These motions with annexed affidavits constitute the sole justification for delay. It is an understatement to characterize the revelations as unusual. In a nutshell they show that the New York proctor handling the potential claim for cargo interests made frequent inquiry of undisclosed persons at Texas Gulf's New York office as to whether any notice of the filing of a limitation of liability proceeding had been received. Simultaneously he reminded them to notify him of the receipt of any such notice without delay. At Texas Gulf, however, all was supine, if not serene.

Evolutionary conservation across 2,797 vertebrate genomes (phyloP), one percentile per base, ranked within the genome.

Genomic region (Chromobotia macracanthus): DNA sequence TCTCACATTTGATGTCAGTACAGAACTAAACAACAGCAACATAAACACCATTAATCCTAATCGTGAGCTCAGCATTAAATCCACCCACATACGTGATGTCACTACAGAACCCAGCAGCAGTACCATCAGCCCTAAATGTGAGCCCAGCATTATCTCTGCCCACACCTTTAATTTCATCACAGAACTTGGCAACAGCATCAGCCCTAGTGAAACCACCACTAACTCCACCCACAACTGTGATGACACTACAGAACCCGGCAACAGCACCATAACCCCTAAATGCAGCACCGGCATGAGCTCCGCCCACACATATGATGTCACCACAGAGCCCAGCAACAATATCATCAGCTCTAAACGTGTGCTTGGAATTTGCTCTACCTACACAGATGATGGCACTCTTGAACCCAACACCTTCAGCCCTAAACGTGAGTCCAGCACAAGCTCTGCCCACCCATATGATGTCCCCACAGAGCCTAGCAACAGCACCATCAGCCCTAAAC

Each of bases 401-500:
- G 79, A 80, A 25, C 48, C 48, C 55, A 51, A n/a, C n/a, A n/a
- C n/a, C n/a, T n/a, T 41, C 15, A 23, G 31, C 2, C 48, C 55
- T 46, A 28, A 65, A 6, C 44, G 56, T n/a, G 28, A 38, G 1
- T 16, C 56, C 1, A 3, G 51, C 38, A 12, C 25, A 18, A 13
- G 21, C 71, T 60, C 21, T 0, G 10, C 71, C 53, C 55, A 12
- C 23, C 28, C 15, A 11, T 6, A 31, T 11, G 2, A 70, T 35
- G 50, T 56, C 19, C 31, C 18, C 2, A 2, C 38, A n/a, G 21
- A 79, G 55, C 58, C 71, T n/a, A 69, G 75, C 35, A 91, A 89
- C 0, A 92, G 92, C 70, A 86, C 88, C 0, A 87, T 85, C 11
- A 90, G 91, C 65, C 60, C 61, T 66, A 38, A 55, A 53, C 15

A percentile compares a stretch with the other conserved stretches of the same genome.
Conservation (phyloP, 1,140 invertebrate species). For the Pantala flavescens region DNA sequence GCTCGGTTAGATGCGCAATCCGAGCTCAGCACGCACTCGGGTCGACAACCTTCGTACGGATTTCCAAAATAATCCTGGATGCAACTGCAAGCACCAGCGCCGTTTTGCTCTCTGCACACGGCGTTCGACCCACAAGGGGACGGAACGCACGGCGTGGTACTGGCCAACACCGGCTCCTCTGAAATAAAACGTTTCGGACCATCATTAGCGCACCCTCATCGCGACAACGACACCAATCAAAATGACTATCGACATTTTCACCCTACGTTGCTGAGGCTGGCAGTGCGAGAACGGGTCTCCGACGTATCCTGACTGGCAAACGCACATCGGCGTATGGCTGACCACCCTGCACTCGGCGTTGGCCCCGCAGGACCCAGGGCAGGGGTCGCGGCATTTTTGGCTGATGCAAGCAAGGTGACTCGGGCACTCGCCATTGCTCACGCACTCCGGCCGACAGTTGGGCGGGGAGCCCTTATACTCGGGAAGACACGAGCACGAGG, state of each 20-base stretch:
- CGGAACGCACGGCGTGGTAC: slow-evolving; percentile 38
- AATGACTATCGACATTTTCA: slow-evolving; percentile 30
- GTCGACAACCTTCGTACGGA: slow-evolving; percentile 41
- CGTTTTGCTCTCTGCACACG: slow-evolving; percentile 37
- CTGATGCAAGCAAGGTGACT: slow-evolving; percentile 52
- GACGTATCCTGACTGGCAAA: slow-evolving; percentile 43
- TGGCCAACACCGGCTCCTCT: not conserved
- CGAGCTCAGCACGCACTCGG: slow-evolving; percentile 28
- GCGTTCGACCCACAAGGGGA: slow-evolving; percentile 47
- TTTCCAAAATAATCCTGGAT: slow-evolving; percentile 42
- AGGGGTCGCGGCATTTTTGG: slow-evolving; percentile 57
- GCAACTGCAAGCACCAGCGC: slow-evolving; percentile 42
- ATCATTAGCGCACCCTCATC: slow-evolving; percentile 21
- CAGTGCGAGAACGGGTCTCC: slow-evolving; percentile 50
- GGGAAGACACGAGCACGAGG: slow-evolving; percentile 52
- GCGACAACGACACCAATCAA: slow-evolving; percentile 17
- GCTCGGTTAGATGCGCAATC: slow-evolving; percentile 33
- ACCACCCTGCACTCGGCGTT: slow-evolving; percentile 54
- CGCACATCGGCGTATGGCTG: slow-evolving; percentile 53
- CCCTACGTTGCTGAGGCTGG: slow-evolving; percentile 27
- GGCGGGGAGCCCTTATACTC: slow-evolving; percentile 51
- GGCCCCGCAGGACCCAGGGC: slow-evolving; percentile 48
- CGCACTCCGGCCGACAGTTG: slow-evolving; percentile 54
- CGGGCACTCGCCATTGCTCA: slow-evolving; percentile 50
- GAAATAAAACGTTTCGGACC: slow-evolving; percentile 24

Proctors for cargo interests became aware of the limitation proceedings when Petitioner's counsel called on Texas Gulf to indemnify the owner of the vessels and take over the defense of the death claims presumably because of the negligent stowage of the sulphur on the ARIZONA SWORD.


Inquiry at Texas Gulf confirmed that a receptionist in its office had signed the return receipt accompanying each of the registered notices of February 20 and March 2, 1961. In the ordinary routine, it was her responsibility to take such registered envelopes to the Accounting Department where they were to be given to the Comptroller who was in turn to pass them to the department concerned (here the Legal Department). No one knows what happened to either one or both of these registered envelopes or their contents.